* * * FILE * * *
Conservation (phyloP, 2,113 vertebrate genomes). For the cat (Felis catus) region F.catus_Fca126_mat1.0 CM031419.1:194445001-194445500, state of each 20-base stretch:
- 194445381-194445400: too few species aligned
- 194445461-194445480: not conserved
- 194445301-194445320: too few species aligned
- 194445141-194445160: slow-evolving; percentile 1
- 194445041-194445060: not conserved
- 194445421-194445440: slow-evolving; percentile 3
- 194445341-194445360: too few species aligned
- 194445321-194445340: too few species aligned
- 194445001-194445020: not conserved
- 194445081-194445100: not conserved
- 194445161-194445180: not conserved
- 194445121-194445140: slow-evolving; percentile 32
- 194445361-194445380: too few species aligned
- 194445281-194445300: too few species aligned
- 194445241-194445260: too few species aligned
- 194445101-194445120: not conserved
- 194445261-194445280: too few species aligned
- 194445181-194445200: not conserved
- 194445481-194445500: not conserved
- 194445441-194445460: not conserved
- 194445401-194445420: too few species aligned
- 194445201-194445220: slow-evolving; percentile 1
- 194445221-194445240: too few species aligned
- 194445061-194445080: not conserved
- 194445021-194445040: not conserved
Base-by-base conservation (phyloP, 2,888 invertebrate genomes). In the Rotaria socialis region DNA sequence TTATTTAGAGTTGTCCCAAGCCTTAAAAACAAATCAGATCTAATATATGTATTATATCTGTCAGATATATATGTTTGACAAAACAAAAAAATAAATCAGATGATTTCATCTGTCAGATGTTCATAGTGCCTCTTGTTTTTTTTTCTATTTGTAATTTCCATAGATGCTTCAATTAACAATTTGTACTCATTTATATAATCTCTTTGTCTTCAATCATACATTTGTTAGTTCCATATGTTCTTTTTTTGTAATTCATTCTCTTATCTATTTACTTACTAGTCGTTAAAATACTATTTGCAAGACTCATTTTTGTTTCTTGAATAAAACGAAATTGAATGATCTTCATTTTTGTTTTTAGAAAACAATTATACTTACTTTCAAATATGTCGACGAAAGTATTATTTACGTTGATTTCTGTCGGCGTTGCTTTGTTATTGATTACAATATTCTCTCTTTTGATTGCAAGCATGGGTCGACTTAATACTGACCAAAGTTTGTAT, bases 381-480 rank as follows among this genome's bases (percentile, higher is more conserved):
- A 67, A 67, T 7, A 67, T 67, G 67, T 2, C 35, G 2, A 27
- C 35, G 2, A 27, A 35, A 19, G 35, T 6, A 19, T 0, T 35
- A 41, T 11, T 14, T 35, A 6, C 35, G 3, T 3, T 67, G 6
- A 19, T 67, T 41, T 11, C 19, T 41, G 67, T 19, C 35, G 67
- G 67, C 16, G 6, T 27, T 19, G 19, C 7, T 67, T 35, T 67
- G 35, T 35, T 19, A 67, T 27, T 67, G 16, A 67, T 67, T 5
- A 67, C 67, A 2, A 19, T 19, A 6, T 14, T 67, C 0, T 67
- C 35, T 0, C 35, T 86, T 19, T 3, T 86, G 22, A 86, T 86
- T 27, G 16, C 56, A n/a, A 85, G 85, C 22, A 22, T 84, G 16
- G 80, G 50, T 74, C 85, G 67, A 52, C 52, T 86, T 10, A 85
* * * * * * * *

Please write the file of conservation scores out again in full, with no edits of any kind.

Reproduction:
Conservation (phyloP, 2,113 vertebrate genomes). For the cat (Felis catus) region F.catus_Fca126_mat1.0 CM031419.1:194445001-194445500, state of each 20-base stretch:
- 194445381-194445400: too few species aligned
- 194445461-194445480: not conserved
- 194445301-194445320: too few species aligned
- 194445141-194445160: slow-evolving; percentile 1
- 194445041-194445060: not conserved
- 194445421-194445440: slow-evolving; percentile 3
- 194445341-194445360: too few species aligned
- 194445321-194445340: too few species aligned
- 194445001-194445020: not conserved
- 194445081-194445100: not conserved
- 194445161-194445180: not conserved
- 194445121-194445140: slow-evolving; percentile 32
- 194445361-194445380: too few species aligned
- 194445281-194445300: too few species aligned
- 194445241-194445260: too few species aligned
- 194445101-194445120: not conserved
- 194445261-194445280: too few species aligned
- 194445181-194445200: not conserved
- 194445481-194445500: not conserved
- 194445441-194445460: not conserved
- 194445401-194445420: too few species aligned
- 194445201-194445220: slow-evolving; percentile 1
- 194445221-194445240: too few species aligned
- 194445061-194445080: not conserved
- 194445021-194445040: not conserved
Base-by-base conservation (phyloP, 2,888 invertebrate genomes). In the Rotaria socialis region DNA sequence TTATTTAGAGTTGTCCCAAGCCTTAAAAACAAATCAGATCTAATATATGTATTATATCTGTCAGATATATATGTTTGACAAAACAAAAAAATAAATCAGATGATTTCATCTGTCAGATGTTCATAGTGCCTCTTGTTTTTTTTTCTATTTGTAATTTCCATAGATGCTTCAATTAACAATTTGTACTCATTTATATAATCTCTTTGTCTTCAATCATACATTTGTTAGTTCCATATGTTCTTTTTTTGTAATTCATTCTCTTATCTATTTACTTACTAGTCGTTAAAATACTATTTGCAAGACTCATTTTTGTTTCTTGAATAAAACGAAATTGAATGATCTTCATTTTTGTTTTTAGAAAACAATTATACTTACTTTCAAATATGTCGACGAAAGTATTATTTACGTTGATTTCTGTCGGCGTTGCTTTGTTATTGATTACAATATTCTCTCTTTTGATTGCAAGCATGGGTCGACTTAATACTGACCAAAGTTTGTAT, bases 381-480 rank as follows among this genome's bases (percentile, higher is more conserved):
- A 67, A 67, T 7, A 67, T 67, G 67, T 2, C 35, G 2, A 27
- C 35, G 2, A 27, A 35, A 19, G 35, T 6, A 19, T 0, T 35
- A 41, T 11, T 14, T 35, A 6, C 35, G 3, T 3, T 67, G 6
- A 19, T 67, T 41, T 11, C 19, T 41, G 67, T 19, C 35, G 67
- G 67, C 16, G 6, T 27, T 19, G 19, C 7, T 67, T 35, T 67
- G 35, T 35, T 19, A 67, T 27, T 67, G 16, A 67, T 67, T 5
- A 67, C 67, A 2, A 19, T 19, A 6, T 14, T 67, C 0, T 67
- C 35, T 0, C 35, T 86, T 19, T 3, T 86, G 22, A 86, T 86
- T 27, G 16, C 56, A n/a, A 85, G 85, C 22, A 22, T 84, G 16
- G 80, G 50, T 74, C 85, G 67, A 52, C 52, T 86, T 10, A 85